Frank Lloyd Wright Quote

"Form follows function-that has been misunderstood. Form and function should be one, joined in a spiritual union"

Frank Lloyd Wright

Sunday, May 30, 2010

Spray Paint

Terry Border, of Bent Objects fame, has posted an image that not only do I love, but it ties in with the theme of this blog. Click over to his site and check out "Spray Paint". While you're there, spend an hour or two looking through his old posts. He's a creative genius.

Saturday, May 8, 2010

2nd Annual Bungalow Blog Tour

Welcome to the 1916 Portland Bungalow! I've been racking my brain trying to come up with something interesting to post here today. I figured it would be best to talk about something that I know a lot about, preferably an area in which I can truly call myself an "Expert". Then it dawned on me...

Gallery of Unfinished Projects

There have been a lot of projects started around here in the past 4 years, but not too many that I can truly call "Finished". Here are just a few things that have fallen victim to the 80/20 rule at the 1916 Portland Bungalow.

This is where our 1948 O'keefe & Merritt stove will go. Now that I finished hooking up the vent-a-hood, this is the last thing before I can call the kitchen done.
Dining Room
The dining room still needs the windows to be finished and the rest of the wainscotting and plate rail installed.
This is how the kitchen sink drains.  Luckily for me the utility sink sits directly below the kitchen sink.  It's been in this 'temporary' configuration for three years now!
No pictures of this, but I have a full run of ductwork that runs behind the kitchen cabinets that isn't hooked up to the furnace yet.

Back Yard
The fence is done being built, but still needs a coat of stain.  Also, the old deck was tied into the floor joists of the addition off the back of the house.  This addition is known as "The Hot Tub Room", because oddly enough, it has a hot tub in it!  It will eventually become a sun porch.
In the near-term, I need to do something with those exposed joists.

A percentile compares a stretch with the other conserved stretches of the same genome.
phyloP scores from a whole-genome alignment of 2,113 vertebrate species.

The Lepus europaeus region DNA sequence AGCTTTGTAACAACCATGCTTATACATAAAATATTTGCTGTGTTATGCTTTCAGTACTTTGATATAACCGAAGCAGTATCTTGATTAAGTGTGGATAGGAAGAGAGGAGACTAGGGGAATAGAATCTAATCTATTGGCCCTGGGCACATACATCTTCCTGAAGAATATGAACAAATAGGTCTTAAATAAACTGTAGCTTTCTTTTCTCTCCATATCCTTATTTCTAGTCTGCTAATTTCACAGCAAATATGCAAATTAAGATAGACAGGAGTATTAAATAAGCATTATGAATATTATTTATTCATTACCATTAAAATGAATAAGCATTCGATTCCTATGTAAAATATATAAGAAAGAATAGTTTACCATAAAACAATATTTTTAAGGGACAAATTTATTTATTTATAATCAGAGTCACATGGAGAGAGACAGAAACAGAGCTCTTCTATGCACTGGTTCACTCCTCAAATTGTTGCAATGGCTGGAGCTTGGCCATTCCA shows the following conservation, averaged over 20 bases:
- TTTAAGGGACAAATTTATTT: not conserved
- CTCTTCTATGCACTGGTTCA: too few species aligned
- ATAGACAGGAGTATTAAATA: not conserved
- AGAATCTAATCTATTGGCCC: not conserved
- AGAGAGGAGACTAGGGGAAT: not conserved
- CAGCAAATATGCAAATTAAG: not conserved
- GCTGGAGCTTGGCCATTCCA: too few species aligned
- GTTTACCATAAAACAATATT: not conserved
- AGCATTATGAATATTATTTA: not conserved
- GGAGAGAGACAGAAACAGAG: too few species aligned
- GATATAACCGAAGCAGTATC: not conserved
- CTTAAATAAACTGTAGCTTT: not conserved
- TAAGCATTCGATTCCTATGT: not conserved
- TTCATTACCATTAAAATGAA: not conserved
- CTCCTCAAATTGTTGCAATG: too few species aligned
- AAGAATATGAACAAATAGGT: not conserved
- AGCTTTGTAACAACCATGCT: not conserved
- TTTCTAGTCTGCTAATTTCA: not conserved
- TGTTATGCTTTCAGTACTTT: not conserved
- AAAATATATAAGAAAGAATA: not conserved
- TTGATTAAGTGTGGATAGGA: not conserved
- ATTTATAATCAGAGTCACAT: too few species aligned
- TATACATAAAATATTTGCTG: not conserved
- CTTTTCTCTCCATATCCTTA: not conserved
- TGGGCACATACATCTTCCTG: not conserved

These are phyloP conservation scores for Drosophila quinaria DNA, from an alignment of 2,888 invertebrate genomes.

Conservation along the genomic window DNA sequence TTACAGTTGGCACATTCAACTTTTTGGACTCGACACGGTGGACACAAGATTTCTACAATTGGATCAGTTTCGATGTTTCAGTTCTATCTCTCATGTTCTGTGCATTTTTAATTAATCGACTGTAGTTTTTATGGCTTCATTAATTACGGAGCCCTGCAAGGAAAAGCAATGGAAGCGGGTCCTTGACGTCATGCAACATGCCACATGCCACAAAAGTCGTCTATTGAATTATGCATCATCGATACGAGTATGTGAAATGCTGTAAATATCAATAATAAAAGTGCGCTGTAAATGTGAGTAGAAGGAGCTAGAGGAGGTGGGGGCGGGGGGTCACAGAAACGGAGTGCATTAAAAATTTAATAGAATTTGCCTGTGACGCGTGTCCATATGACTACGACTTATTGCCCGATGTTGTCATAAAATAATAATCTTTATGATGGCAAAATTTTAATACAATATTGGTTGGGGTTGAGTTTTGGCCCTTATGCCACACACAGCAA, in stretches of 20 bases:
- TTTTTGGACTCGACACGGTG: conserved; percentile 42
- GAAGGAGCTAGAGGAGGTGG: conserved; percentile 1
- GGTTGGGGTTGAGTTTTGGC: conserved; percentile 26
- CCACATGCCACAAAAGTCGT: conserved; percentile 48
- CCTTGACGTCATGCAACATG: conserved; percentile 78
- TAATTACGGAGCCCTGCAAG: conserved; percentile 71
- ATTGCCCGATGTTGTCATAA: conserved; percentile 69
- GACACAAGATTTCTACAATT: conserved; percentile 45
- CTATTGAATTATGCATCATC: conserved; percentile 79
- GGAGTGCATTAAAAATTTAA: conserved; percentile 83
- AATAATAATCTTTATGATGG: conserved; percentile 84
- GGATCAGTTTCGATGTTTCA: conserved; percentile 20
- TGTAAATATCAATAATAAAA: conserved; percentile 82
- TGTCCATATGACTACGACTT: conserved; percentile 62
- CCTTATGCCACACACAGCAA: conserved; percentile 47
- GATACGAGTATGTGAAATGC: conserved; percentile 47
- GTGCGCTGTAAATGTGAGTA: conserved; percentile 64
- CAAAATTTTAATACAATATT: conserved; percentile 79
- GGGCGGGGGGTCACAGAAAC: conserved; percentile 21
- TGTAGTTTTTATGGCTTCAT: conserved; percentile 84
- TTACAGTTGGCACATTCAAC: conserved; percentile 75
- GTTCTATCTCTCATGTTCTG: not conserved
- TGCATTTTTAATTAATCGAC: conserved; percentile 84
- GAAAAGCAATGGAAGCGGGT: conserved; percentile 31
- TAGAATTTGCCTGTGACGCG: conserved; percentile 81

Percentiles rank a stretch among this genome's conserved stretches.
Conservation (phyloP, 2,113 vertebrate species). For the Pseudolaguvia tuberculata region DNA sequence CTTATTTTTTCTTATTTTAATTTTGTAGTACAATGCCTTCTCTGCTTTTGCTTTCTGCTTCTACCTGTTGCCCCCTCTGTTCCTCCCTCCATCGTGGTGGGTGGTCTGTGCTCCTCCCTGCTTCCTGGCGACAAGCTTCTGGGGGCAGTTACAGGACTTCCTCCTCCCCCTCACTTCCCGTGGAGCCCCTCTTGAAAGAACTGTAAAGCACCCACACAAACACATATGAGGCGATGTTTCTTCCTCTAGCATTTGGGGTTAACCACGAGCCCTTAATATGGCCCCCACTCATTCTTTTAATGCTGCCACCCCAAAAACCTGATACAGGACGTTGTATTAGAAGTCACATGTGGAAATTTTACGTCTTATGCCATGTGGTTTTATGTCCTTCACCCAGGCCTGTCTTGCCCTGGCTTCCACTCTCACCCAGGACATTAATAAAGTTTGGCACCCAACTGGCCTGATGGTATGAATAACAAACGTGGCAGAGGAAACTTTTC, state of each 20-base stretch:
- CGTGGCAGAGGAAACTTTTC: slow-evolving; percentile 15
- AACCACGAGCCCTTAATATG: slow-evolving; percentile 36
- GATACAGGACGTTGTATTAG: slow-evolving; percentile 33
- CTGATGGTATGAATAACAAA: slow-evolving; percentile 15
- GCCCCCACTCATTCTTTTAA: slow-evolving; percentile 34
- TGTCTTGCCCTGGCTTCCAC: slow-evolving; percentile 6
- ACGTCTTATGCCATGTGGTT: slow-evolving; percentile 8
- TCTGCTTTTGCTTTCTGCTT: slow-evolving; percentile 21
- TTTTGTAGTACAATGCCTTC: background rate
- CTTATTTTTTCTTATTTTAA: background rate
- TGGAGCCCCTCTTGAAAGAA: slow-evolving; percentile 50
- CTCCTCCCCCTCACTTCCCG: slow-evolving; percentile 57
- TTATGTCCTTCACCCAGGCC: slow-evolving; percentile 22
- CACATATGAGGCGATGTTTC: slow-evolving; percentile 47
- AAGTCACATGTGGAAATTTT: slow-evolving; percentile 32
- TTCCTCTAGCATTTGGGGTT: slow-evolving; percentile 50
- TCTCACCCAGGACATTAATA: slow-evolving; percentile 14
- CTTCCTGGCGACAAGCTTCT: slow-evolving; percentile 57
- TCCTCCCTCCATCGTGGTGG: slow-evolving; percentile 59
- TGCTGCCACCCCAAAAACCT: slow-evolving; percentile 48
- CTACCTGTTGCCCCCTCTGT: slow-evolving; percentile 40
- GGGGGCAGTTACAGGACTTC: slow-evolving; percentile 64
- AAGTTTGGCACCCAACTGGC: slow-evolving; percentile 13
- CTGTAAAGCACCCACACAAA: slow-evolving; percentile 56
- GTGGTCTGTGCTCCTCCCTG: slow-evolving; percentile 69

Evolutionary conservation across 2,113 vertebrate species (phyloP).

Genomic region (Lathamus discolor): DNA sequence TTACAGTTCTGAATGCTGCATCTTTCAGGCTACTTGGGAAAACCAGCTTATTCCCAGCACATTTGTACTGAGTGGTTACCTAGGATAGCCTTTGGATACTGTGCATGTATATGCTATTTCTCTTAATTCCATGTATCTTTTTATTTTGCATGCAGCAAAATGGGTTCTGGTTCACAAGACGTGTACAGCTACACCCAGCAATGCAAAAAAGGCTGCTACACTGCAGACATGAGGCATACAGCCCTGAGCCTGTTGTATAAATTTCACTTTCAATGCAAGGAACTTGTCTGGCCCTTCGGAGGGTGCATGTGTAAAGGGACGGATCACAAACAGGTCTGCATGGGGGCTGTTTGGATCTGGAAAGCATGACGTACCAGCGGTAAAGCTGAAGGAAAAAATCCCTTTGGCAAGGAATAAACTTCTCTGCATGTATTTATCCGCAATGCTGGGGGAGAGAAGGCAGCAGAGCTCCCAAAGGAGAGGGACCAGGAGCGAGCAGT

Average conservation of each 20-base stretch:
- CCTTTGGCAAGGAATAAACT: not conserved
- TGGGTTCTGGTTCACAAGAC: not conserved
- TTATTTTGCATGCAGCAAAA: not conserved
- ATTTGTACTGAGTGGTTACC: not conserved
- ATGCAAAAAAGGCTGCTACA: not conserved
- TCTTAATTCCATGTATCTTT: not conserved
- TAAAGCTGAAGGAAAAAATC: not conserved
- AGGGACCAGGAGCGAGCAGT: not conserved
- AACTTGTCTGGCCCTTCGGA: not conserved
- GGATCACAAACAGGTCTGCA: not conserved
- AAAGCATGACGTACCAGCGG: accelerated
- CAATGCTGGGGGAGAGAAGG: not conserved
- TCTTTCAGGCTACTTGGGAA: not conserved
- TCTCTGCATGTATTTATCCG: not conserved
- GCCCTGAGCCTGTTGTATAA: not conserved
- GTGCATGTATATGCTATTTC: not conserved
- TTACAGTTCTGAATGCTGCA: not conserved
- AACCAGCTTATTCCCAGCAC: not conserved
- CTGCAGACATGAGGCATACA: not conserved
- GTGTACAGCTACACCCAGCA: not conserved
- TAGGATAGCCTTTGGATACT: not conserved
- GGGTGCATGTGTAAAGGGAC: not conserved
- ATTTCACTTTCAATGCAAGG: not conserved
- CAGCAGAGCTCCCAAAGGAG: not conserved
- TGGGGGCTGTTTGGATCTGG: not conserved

Previous Bungalow in tour: Northland Stories 
Next Bungalow in tour: Foxcroft

Tuesday, May 4, 2010

I'm Venting Here

Who remembers the kitchen rebirth post?  Nobody?  Maybe that's because it was almost THREE YEARS AGO!!  So why is that such a big deal?  Because I've had my fancy new Vent-a-Hood range hood installed since then, but I had never gotten around to installing the actual vent, so it was nothing more than an overpriced overhead light.

Well... NOT ANYMORE!!!  I finally got around to installing the ductwork so I can now use the vent.

Step 1: Drill a small pilot hole all the way through your wall.  For this you'll need a very long drill bit - about a 12" x 1/4" bit is what I have.  Determine the center of your duct on the inside of your cabinet and then proceed to drill a hole all the way through your wall.  I know, it's a little unnerving.  Make sure you hold the drill perfectly perpendicular to the wall otherwise the hole you cut on the outside will not line up properly with the hole you cut on the inside.

Step 2:  Cut the siding.  Measure out from your pilot hole equal distances on all four sides, taking into account your vent size, plus any trim pieces you want to add.

I got lucky and set my circular saw depth perfectly on the first try (3/4").  It cut all the way through the siding, but left the tar paper untouched underneath.
 Step 3: Cut a hole through the exterior sheathing.  Make sure it is a little bigger than the duct you will be stuffing through it.  I used a combination of a jigsaw, sawzall, and a keyhole saw to get it done.  Don't forget to make sure there are no electrical wires or plumbing running through the space BEFORE you start cutting.
Step 4:  Cut a hole through the back of your cabinet and the interior wall.  Use the same method as you did on the exterior.  If you took your time, measured right, and are an expert with the saw, your holes will line up perfectly and will be about 1/4" bigger than the duct.  If you are like me, it will be a jagged mess that needs trimming until you can force the ductwork through without too much bending and warping.
Step 5: Install the vent and trim pieces.  My vent has a round duct that you stick through the hole you cut, and a square flange that gets nailed into the exterior sheathing.  I then use some brick moulding to surround it.  All gaps were caulked to keep the water out.

Step 6: Install the ductwork and caulk the hell out of it!
Now I can boil pasta without steaming up the kitchen windows, or grill chicken on the stovetop without setting off the smoke detectors. Yay!